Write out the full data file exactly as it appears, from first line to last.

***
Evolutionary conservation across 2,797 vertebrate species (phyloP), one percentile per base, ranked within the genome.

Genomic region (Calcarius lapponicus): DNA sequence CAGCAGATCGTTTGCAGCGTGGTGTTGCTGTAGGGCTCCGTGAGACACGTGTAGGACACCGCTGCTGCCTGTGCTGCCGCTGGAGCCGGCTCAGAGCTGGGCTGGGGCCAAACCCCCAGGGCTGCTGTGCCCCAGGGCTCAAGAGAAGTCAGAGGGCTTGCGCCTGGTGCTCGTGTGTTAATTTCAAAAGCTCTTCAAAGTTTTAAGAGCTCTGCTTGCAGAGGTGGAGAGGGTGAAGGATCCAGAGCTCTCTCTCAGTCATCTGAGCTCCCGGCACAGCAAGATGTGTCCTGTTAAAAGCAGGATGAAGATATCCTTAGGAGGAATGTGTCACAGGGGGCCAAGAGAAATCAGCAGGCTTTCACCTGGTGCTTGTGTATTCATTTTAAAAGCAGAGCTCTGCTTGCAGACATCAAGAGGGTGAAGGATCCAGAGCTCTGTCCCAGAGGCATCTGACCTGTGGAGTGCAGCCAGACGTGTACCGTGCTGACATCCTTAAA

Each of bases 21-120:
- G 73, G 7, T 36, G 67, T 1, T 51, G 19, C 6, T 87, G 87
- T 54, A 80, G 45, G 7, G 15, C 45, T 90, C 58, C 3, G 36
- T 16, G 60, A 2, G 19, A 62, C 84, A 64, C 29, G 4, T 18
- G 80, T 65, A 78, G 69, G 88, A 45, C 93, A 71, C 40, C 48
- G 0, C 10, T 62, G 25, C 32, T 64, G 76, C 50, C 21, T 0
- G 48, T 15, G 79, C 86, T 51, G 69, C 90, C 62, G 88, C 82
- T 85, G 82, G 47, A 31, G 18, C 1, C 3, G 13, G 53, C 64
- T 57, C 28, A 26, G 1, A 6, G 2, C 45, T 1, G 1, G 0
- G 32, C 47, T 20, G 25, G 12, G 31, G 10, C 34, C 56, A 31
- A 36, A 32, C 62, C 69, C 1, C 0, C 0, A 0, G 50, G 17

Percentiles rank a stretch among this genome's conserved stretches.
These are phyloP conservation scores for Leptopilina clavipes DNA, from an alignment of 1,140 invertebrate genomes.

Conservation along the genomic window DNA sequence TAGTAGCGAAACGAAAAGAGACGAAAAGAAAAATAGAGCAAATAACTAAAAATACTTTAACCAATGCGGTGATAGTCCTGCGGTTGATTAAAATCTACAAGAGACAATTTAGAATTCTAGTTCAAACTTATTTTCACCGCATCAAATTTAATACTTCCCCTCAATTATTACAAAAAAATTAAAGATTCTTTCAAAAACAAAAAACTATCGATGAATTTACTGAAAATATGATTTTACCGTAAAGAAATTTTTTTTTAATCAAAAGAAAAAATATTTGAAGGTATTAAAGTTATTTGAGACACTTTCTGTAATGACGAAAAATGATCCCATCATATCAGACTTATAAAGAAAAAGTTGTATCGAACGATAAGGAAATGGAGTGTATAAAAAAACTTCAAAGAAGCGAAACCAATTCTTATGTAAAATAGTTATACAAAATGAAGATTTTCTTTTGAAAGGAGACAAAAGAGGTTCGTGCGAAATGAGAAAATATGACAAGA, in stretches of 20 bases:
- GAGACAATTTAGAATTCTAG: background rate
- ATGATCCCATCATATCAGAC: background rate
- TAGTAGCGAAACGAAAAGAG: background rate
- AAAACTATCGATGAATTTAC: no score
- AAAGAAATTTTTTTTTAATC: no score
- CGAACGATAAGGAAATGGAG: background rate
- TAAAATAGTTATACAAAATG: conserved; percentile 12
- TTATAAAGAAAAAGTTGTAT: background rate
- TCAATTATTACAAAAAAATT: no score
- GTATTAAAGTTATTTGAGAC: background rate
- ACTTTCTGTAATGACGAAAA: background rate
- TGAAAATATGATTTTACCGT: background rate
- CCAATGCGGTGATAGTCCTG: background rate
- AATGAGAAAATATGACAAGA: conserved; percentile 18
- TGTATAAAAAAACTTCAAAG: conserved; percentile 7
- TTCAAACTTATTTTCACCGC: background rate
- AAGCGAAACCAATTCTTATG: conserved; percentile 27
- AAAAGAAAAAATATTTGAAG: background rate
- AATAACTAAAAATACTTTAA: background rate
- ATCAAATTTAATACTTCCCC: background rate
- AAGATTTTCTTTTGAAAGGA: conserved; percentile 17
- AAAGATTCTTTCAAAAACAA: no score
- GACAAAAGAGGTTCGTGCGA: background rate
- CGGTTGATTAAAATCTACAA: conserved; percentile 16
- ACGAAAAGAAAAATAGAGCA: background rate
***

Evolutionary conservation across 2,797 vertebrate species (phyloP), one percentile per base, ranked within the genome.

Genomic region (Calcarius lapponicus): DNA sequence CAGCAGATCGTTTGCAGCGTGGTGTTGCTGTAGGGCTCCGTGAGACACGTGTAGGACACCGCTGCTGCCTGTGCTGCCGCTGGAGCCGGCTCAGAGCTGGGCTGGGGCCAAACCCCCAGGGCTGCTGTGCCCCAGGGCTCAAGAGAAGTCAGAGGGCTTGCGCCTGGTGCTCGTGTGTTAATTTCAAAAGCTCTTCAAAGTTTTAAGAGCTCTGCTTGCAGAGGTGGAGAGGGTGAAGGATCCAGAGCTCTCTCTCAGTCATCTGAGCTCCCGGCACAGCAAGATGTGTCCTGTTAAAAGCAGGATGAAGATATCCTTAGGAGGAATGTGTCACAGGGGGCCAAGAGAAATCAGCAGGCTTTCACCTGGTGCTTGTGTATTCATTTTAAAAGCAGAGCTCTGCTTGCAGACATCAAGAGGGTGAAGGATCCAGAGCTCTGTCCCAGAGGCATCTGACCTGTGGAGTGCAGCCAGACGTGTACCGTGCTGACATCCTTAAA

Each of bases 21-120:
- G 73, G 7, T 36, G 67, T 1, T 51, G 19, C 6, T 87, G 87
- T 54, A 80, G 45, G 7, G 15, C 45, T 90, C 58, C 3, G 36
- T 16, G 60, A 2, G 19, A 62, C 84, A 64, C 29, G 4, T 18
- G 80, T 65, A 78, G 69, G 88, A 45, C 93, A 71, C 40, C 48
- G 0, C 10, T 62, G 25, C 32, T 64, G 76, C 50, C 21, T 0
- G 48, T 15, G 79, C 86, T 51, G 69, C 90, C 62, G 88, C 82
- T 85, G 82, G 47, A 31, G 18, C 1, C 3, G 13, G 53, C 64
- T 57, C 28, A 26, G 1, A 6, G 2, C 45, T 1, G 1, G 0
- G 32, C 47, T 20, G 25, G 12, G 31, G 10, C 34, C 56, A 31
- A 36, A 32, C 62, C 69, C 1, C 0, C 0, A 0, G 50, G 17

Percentiles rank a stretch among this genome's conserved stretches.
These are phyloP conservation scores for Leptopilina clavipes DNA, from an alignment of 1,140 invertebrate genomes.

Conservation along the genomic window DNA sequence TAGTAGCGAAACGAAAAGAGACGAAAAGAAAAATAGAGCAAATAACTAAAAATACTTTAACCAATGCGGTGATAGTCCTGCGGTTGATTAAAATCTACAAGAGACAATTTAGAATTCTAGTTCAAACTTATTTTCACCGCATCAAATTTAATACTTCCCCTCAATTATTACAAAAAAATTAAAGATTCTTTCAAAAACAAAAAACTATCGATGAATTTACTGAAAATATGATTTTACCGTAAAGAAATTTTTTTTTAATCAAAAGAAAAAATATTTGAAGGTATTAAAGTTATTTGAGACACTTTCTGTAATGACGAAAAATGATCCCATCATATCAGACTTATAAAGAAAAAGTTGTATCGAACGATAAGGAAATGGAGTGTATAAAAAAACTTCAAAGAAGCGAAACCAATTCTTATGTAAAATAGTTATACAAAATGAAGATTTTCTTTTGAAAGGAGACAAAAGAGGTTCGTGCGAAATGAGAAAATATGACAAGA, in stretches of 20 bases:
- GAGACAATTTAGAATTCTAG: background rate
- ATGATCCCATCATATCAGAC: background rate
- TAGTAGCGAAACGAAAAGAG: background rate
- AAAACTATCGATGAATTTAC: no score
- AAAGAAATTTTTTTTTAATC: no score
- CGAACGATAAGGAAATGGAG: background rate
- TAAAATAGTTATACAAAATG: conserved; percentile 12
- TTATAAAGAAAAAGTTGTAT: background rate
- TCAATTATTACAAAAAAATT: no score
- GTATTAAAGTTATTTGAGAC: background rate
- ACTTTCTGTAATGACGAAAA: background rate
- TGAAAATATGATTTTACCGT: background rate
- CCAATGCGGTGATAGTCCTG: background rate
- AATGAGAAAATATGACAAGA: conserved; percentile 18
- TGTATAAAAAAACTTCAAAG: conserved; percentile 7
- TTCAAACTTATTTTCACCGC: background rate
- AAGCGAAACCAATTCTTATG: conserved; percentile 27
- AAAAGAAAAAATATTTGAAG: background rate
- AATAACTAAAAATACTTTAA: background rate
- ATCAAATTTAATACTTCCCC: background rate
- AAGATTTTCTTTTGAAAGGA: conserved; percentile 17
- AAAGATTCTTTCAAAAACAA: no score
- GACAAAAGAGGTTCGTGCGA: background rate
- CGGTTGATTAAAATCTACAA: conserved; percentile 16
- ACGAAAAGAAAAATAGAGCA: background rate